Minority Health and Health Disparities Research in Northern Manhattan
On Sept. 9, NIMHD welcomed Dr. José Luchsinger, director and principal investigator of the Northern Manhattan Center of Excellence in Minority Health and Health Disparities at Columbia University (NOCEMHD), at the National Advisory Council on Minority Health and Health Disparities meeting to present findings on “Minority Health and Health Disparities Research in Northern Manhattan.”
Formerly the Columbia Center for the Health of Urban Minorities (CHUM), an NIMHD Comprehensive Center of Excellence in Partnerships for Community Outreach, Research on Disparities in Health and Training program (Project EXPORT), NOCEMHD was developed by Luchsinger and his colleagues as a multidisciplinary Center of Excellence focused on supporting and conducting innovative research on determinants of minority health and health disparities.
The goals of NOCEMHD are to integrate and centralize ongoing minority health and health disparities research; establish novel effective partnerships with organizations and communities; develop, enhance or strengthen existing research training activities; and establish, enhance or strengthen community engagement/outreach.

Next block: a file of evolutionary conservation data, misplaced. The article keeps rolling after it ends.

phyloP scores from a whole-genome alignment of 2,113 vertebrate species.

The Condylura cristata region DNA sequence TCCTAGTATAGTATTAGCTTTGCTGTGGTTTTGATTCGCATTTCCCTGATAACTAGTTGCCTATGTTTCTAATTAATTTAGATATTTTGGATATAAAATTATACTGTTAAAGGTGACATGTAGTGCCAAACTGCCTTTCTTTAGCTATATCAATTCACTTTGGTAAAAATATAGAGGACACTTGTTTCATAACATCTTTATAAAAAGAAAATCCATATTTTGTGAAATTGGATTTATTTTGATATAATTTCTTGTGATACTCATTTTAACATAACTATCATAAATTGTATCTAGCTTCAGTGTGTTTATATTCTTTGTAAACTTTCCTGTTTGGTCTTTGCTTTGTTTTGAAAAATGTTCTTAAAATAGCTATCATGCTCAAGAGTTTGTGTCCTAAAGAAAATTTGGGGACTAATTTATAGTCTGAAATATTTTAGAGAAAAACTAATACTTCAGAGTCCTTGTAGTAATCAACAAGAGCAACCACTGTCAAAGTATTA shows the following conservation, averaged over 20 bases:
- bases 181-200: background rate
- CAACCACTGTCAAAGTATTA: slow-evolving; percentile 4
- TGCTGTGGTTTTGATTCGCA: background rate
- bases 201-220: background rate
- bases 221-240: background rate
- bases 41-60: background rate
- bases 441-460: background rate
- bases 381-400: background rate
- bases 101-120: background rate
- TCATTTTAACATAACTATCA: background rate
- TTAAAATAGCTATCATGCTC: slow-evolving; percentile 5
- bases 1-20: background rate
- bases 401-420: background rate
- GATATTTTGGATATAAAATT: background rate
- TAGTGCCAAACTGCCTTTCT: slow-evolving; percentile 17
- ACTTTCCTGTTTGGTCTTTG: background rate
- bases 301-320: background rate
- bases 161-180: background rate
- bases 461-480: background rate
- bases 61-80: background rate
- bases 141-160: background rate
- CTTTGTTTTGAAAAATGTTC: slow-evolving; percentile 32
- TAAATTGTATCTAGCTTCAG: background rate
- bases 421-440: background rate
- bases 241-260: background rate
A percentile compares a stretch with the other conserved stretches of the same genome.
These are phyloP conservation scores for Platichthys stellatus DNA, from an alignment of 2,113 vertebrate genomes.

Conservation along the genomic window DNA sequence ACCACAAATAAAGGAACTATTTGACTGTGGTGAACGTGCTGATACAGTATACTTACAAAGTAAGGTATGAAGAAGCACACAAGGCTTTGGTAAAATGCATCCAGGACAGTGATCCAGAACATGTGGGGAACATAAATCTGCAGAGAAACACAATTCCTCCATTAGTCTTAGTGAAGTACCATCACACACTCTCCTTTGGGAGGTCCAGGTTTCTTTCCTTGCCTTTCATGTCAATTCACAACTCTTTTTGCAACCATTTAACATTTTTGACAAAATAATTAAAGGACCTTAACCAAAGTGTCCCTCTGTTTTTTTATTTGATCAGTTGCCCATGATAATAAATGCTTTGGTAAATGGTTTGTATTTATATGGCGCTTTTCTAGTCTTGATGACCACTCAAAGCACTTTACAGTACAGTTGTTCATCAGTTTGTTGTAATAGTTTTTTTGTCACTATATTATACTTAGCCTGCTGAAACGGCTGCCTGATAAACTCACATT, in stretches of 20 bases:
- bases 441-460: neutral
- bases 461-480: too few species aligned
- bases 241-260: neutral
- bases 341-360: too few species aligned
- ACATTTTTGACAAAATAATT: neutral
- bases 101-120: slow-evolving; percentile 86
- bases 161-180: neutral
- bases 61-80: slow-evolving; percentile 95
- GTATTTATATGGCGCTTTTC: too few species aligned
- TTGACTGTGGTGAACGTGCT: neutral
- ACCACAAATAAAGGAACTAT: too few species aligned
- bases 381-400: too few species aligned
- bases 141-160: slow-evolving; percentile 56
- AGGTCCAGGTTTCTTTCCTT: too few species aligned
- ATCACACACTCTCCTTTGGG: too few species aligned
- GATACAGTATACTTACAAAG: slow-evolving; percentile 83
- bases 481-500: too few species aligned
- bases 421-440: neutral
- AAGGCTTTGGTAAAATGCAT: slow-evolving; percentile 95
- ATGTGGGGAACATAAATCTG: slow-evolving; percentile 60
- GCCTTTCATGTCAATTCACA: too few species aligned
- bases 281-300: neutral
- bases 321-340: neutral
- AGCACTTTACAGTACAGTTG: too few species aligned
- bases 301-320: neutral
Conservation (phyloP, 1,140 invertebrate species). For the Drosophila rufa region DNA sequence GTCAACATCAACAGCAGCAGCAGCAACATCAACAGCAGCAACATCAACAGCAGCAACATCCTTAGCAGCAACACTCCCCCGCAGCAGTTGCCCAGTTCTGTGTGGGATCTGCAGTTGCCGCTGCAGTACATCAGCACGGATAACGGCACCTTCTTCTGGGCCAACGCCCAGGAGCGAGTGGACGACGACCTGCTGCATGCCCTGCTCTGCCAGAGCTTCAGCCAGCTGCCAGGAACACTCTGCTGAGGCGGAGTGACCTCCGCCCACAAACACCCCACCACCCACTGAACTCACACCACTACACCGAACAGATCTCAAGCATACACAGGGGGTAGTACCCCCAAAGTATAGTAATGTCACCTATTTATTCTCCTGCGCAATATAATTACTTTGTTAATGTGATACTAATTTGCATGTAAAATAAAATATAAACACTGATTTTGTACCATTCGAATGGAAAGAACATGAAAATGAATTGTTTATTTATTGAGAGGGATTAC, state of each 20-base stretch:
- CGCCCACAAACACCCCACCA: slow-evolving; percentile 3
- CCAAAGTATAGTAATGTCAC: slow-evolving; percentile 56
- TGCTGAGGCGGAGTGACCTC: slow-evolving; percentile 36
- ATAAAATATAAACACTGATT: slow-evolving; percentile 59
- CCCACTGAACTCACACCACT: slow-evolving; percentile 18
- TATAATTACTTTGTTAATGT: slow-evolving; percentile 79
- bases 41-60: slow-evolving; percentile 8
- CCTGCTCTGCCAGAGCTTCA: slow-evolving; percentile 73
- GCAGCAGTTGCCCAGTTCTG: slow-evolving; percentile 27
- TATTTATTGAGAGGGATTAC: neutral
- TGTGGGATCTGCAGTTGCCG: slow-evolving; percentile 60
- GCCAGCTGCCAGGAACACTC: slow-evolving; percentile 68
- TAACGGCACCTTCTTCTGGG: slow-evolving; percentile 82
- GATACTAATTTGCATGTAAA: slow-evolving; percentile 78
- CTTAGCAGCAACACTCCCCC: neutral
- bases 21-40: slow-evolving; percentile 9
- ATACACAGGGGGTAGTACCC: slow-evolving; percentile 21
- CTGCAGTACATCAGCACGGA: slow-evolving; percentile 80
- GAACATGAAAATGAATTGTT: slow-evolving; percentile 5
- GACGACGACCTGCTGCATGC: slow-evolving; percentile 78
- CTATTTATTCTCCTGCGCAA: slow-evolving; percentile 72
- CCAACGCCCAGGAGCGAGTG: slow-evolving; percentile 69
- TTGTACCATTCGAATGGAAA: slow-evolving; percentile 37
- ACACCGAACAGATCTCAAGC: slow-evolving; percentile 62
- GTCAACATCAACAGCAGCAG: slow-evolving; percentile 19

In his presentation, Luchsinger highlighted core research projects aimed at generating new knowledge for improving minority health among Latinos of Caribbean descent. He presented insights on a range of studies under NOCEMHD including diabetes, mental health, hypertension, social determinants of health and bioethics.
For example, The Northern Manhattan Caregiver Intervention Project was a 6-month randomized trial comparing the New York University Caregiver Counseling Intervention to a community health worker intervention to relieve stress and depression in Hispanic relative caregivers of people with dementia. This was the first time this research has been done with Hispanic caregivers. Researchers found most caregivers were daughters, most were poor and had a high burden of depressive symptoms, Luchsinger said. Also, there was a strong correlation between social networks and health status.
Research studies build on the community partnerships established by CHUM’s community core and include community-based organizations as integral members of the research such as Alianza Dominicana, Riverstone, ARC, the Northern Manhattan Improvement Corporation, Community Health Network, Community League of the Heights and the Alzheimer’s Association of NYC Chapter.
For more information, go to http://www.nocemhd.cumc.columbia.edu/.